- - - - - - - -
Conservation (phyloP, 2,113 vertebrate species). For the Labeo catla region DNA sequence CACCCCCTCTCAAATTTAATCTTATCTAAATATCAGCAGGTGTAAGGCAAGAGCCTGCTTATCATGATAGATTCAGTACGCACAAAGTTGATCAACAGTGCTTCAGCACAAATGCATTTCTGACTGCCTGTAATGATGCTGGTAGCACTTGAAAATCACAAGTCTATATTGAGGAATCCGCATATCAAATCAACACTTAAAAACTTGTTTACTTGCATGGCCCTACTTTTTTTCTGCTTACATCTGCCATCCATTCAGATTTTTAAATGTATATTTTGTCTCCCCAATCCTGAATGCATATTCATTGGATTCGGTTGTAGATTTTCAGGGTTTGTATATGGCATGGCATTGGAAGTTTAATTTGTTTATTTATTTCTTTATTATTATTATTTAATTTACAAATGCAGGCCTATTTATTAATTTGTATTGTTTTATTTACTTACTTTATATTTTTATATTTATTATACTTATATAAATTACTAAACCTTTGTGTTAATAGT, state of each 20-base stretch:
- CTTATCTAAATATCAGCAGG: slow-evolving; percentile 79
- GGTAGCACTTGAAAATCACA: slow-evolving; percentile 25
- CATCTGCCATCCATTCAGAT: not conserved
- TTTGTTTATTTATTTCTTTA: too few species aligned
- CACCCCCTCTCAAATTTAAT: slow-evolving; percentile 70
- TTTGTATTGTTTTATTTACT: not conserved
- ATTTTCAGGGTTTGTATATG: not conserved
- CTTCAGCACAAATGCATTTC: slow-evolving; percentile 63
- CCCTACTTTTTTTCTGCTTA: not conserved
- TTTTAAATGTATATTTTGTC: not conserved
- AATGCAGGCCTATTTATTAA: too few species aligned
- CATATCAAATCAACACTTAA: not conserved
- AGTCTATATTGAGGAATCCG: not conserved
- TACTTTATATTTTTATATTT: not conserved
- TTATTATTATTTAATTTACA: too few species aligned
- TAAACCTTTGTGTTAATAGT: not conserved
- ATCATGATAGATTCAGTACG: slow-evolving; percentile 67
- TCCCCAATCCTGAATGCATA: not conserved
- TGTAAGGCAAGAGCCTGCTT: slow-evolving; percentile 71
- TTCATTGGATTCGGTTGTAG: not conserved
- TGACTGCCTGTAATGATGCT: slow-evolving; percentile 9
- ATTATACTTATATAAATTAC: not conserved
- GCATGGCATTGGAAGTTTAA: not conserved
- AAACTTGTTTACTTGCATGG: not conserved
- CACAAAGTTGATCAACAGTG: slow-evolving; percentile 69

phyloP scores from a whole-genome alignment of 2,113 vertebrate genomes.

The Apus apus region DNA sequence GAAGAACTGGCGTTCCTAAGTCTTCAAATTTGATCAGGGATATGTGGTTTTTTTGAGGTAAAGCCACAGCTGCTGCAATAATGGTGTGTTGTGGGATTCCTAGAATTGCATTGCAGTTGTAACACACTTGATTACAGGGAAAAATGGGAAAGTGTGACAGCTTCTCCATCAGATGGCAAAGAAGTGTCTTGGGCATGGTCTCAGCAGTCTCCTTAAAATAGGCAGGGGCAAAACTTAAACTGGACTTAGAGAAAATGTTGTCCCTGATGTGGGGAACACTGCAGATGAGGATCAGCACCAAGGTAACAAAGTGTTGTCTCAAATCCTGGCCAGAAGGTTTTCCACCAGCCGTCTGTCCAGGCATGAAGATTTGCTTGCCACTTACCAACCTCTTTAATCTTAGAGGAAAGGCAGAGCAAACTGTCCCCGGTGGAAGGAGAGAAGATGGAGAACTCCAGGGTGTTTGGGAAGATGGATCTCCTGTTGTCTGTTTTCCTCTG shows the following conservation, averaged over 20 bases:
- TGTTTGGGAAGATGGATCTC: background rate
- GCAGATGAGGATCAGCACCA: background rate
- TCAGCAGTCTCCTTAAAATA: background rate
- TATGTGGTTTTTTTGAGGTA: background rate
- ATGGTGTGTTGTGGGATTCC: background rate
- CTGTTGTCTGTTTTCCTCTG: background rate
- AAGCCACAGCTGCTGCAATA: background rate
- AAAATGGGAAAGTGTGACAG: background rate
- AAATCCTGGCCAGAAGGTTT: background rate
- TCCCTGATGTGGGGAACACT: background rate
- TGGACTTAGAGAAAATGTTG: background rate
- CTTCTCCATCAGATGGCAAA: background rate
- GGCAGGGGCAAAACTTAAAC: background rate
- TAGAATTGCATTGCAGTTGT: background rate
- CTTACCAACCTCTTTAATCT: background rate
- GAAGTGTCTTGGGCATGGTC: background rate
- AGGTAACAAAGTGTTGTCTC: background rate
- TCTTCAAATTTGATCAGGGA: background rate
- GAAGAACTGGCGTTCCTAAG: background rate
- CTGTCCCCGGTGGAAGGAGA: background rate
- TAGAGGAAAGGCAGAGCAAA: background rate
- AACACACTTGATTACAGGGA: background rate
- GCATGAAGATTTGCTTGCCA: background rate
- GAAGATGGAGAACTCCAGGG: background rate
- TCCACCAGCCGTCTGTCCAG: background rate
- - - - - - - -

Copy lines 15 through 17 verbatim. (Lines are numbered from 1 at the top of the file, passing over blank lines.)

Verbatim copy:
- TACTTTATATTTTTATATTT: not conserved
- TTATTATTATTTAATTTACA: too few species aligned
- TAAACCTTTGTGTTAATAGT: not conserved